How These Technologies Work
Handheld technologies can be used in education as both scaled-down portables and as unique tools for student inquiry. Thinking of handhelds as small computers inevitably casts them in a poor light, because they have less power, fewer options, and less screen space than their desktop and portable cousins. Of course, beginning learners seldom need a fraction of the power, speed and screen space of the latest computers. Handhelds are more appropriate for kids in terms of size, weight, complexity, and portability. The scaled-down capacity of handhelds together with their lower cost actually makes them an attractive alternative for many of the educational roles currently provided by desktop computers, especially for younger learners. They could be the "equity computers" needed to close the information gap.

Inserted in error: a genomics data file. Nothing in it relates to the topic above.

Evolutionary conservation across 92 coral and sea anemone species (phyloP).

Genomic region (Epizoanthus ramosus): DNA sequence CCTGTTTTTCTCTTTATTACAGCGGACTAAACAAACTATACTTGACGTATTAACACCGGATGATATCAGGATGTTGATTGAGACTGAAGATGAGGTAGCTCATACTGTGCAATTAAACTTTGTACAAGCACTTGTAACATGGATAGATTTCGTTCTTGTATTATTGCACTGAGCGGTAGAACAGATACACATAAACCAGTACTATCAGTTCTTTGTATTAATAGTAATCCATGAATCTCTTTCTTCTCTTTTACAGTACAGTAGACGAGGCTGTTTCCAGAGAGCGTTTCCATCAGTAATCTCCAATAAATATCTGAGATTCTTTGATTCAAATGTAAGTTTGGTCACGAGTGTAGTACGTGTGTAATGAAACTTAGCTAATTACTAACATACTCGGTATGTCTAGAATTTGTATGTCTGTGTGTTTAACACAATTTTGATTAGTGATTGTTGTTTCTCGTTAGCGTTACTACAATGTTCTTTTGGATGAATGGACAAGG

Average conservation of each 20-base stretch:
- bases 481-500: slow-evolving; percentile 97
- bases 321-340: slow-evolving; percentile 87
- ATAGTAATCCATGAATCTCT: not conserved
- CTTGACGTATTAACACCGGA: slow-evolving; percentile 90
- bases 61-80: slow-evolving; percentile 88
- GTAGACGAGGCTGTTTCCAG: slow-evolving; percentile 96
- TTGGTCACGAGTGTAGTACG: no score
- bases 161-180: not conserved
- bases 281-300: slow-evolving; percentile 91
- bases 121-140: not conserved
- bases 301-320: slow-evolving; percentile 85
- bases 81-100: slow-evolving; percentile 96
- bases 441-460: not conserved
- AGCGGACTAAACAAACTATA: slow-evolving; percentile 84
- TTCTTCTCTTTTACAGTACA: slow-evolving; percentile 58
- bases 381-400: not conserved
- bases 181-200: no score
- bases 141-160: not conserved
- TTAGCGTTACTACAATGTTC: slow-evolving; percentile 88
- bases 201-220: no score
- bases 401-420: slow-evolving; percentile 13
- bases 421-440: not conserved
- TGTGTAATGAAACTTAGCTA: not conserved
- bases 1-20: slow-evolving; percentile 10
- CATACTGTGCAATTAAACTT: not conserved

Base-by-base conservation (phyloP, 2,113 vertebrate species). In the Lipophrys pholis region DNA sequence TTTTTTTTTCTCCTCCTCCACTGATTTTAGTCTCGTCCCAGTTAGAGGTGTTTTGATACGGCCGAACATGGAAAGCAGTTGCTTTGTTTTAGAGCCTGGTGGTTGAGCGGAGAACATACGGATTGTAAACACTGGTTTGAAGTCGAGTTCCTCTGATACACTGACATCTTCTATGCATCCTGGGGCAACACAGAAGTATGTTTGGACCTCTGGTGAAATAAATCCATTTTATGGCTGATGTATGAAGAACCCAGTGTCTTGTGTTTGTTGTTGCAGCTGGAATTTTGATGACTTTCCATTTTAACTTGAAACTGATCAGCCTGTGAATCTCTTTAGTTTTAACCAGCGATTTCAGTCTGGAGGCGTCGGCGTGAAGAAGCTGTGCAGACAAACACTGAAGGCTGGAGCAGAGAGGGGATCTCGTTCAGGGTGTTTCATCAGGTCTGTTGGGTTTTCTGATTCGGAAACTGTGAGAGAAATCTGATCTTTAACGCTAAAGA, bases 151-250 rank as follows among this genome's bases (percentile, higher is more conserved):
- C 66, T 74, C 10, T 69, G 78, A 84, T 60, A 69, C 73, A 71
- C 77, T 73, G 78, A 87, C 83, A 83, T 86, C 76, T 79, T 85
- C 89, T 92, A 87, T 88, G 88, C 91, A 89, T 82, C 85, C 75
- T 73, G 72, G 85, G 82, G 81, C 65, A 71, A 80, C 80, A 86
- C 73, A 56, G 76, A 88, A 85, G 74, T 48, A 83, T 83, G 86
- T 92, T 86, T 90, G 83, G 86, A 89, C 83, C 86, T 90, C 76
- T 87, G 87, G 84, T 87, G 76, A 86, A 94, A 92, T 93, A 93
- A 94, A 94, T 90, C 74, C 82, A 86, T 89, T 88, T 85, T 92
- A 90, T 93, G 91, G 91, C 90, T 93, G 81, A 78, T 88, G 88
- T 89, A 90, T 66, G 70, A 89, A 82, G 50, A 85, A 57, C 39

But seeing handhelds only as low-cost version of full-sized computers misses some very exciting new educational opportunities. These technologies are exciting because they allow students to learn in new situations. They permit students to investigate, record, reflect, and communicate outside the classroom and teaching lab, in the cafeteria, at home, in the bus, and in the field. They make it possible for anyplace to provide a rich learning context.